At 4:00 in the afternoon of the next day, he was in the basketball court of their barangay watching Nonelito and Edwin playing basketball with Jaime Morial, Renato Montederamos, Jimmy Abiñon, Danilo Morial and Christopher Morial, among others.[14] Suddenly, they heard Benjamin Morial shout for help several times.[15] Nonelito and Edwin, along with the others in the basketball court, all rushed to Benjamin Morial's house.[16] Leonardo Morial also proceeded to Benjamin's house after bringing home his two-year old sister.[17]

At the house of Benjamin Morial, they found the lifeless body of Paula Bandibas on the floor underneath the kitchen table. Her hands were on her breast, one foot crooked and the other straight. She had wounds in her neck and breast. The corpse exuded a bad odor. Benjamin Morial was crying. He said that whoever killed Paula shall pay.[18] Edwin asked Daniel Morial who the suspects to the killing were. Daniel said he did not know. Edwin went home after about five minutes.[19]

After viewing Paula Bandibas' remains, Leonardo went out of the house because of the unpleasant smell and then headed home.[20] Nonelito, on the other hand, departed as people started looking for the body of Albert Bandibas since it was getting late. That was about 5:15 in the afternoon.[21]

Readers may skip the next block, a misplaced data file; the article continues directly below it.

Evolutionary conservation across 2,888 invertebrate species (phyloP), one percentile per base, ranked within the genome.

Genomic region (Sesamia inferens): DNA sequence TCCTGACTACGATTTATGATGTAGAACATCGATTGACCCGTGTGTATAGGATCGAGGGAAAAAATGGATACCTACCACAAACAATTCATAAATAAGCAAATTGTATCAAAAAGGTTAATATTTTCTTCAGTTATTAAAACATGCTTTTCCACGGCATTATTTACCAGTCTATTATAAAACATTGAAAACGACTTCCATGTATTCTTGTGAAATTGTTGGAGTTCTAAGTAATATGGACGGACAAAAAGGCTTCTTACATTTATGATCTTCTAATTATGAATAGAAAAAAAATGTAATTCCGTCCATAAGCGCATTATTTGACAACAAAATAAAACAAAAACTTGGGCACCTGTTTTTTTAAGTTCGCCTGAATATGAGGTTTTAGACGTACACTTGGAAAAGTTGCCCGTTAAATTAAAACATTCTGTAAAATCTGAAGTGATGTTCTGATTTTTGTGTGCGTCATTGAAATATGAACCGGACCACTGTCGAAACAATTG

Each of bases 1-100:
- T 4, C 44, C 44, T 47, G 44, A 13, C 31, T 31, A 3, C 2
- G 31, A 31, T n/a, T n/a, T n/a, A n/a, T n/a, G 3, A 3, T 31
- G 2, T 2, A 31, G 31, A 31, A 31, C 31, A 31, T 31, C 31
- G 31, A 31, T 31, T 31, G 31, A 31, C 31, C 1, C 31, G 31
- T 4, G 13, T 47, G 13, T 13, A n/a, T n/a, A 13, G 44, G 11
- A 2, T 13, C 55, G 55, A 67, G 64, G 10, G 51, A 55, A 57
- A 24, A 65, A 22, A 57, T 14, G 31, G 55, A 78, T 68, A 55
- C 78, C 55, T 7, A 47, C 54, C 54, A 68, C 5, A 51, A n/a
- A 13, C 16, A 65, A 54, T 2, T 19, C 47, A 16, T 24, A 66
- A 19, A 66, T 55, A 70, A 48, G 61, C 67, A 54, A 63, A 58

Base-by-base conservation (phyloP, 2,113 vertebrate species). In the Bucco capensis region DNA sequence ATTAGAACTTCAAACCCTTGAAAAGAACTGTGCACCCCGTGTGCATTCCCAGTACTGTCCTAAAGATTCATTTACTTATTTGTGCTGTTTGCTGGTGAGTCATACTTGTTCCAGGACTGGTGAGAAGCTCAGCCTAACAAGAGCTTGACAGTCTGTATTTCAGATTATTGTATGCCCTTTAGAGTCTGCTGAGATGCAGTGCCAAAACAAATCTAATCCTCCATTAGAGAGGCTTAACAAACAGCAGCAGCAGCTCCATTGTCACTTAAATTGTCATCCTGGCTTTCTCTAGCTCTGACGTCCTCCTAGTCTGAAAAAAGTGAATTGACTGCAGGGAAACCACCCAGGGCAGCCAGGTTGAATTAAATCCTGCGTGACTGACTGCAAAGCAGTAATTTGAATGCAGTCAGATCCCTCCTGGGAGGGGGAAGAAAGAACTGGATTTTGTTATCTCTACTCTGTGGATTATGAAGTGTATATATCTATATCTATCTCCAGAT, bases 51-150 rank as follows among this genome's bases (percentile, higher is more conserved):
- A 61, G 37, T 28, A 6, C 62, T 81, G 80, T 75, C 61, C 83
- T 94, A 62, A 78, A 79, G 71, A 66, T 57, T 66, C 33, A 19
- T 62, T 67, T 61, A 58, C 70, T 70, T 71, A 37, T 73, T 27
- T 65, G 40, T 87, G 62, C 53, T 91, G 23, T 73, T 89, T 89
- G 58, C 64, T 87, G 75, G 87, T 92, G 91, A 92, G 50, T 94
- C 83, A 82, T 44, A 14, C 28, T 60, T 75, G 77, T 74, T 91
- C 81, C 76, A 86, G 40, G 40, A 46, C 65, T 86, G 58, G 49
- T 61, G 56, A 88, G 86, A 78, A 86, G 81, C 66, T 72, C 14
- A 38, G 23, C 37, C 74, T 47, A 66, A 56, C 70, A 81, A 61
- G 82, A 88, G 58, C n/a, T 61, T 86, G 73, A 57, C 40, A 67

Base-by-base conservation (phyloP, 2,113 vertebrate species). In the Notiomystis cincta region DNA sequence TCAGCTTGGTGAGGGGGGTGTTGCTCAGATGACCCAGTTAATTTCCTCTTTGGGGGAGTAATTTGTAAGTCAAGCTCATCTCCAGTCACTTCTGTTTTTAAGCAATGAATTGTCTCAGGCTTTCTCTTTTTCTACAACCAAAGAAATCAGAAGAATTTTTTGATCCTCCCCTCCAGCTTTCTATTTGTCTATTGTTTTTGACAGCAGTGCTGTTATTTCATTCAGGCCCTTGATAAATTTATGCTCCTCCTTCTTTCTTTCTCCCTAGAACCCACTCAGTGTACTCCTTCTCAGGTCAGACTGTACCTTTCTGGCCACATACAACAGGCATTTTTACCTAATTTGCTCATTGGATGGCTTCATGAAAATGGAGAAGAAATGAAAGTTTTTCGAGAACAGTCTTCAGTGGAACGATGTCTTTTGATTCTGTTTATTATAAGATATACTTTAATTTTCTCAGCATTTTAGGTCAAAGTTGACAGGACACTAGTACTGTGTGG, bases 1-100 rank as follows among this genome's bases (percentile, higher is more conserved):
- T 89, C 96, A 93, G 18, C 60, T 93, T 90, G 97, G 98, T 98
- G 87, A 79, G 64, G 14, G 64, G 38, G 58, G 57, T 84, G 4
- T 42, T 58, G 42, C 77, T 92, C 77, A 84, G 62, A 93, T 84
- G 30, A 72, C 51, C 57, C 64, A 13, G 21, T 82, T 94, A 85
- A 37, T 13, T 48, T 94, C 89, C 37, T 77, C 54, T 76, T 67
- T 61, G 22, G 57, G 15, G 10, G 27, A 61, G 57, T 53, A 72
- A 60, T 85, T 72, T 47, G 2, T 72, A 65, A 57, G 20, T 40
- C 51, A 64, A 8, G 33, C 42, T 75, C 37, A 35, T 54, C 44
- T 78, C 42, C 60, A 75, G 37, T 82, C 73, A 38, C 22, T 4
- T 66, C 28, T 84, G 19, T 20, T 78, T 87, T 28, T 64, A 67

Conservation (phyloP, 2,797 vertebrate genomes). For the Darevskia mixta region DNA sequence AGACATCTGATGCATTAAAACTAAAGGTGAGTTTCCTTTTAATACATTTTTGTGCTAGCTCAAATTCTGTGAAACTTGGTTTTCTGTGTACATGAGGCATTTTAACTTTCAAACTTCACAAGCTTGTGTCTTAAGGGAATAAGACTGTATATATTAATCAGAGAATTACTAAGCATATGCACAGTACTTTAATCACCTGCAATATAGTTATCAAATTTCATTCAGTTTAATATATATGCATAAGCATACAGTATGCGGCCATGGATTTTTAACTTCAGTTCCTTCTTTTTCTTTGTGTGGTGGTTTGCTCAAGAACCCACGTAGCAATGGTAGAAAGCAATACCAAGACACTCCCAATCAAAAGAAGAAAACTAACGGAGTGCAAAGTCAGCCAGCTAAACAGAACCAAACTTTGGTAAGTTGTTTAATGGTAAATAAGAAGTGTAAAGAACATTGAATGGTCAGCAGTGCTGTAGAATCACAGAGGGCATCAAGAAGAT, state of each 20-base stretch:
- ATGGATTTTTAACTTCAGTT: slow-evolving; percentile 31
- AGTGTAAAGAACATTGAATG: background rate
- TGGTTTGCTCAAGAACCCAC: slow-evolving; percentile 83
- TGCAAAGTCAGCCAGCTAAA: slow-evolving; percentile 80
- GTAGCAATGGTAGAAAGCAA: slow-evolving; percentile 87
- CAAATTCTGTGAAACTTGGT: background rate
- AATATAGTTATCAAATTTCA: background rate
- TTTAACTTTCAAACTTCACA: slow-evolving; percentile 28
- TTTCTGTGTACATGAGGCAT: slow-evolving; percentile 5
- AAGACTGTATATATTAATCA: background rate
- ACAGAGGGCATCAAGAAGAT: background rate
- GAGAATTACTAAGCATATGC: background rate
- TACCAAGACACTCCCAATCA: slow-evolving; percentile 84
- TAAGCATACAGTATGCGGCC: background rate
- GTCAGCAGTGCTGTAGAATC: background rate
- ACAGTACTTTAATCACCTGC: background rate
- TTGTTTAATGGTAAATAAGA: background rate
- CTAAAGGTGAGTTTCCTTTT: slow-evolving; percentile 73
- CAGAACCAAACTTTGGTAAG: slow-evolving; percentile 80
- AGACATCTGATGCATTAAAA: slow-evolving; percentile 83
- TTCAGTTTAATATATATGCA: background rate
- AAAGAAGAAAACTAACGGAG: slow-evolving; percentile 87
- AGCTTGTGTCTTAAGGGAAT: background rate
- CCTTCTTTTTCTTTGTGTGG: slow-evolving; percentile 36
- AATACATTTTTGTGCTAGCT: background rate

That night, Edwin and Leonardo slept at Nonelito's house. Nonelito had invited Edwin to sleep over as they were going to dress a chicken,[22] and Edwin had told Leonardo about it. The cousins had the chicken for dinner. It was quite late when they finished their supper so Leonardo also decided to spend the night at Nonelito's house.[23] They slept at past 8:00 in the evening.[24] According to Nonelito, that was not the only time that the two had slept over. He said there were previous occasions that his cousins had spent the night at their place.[25]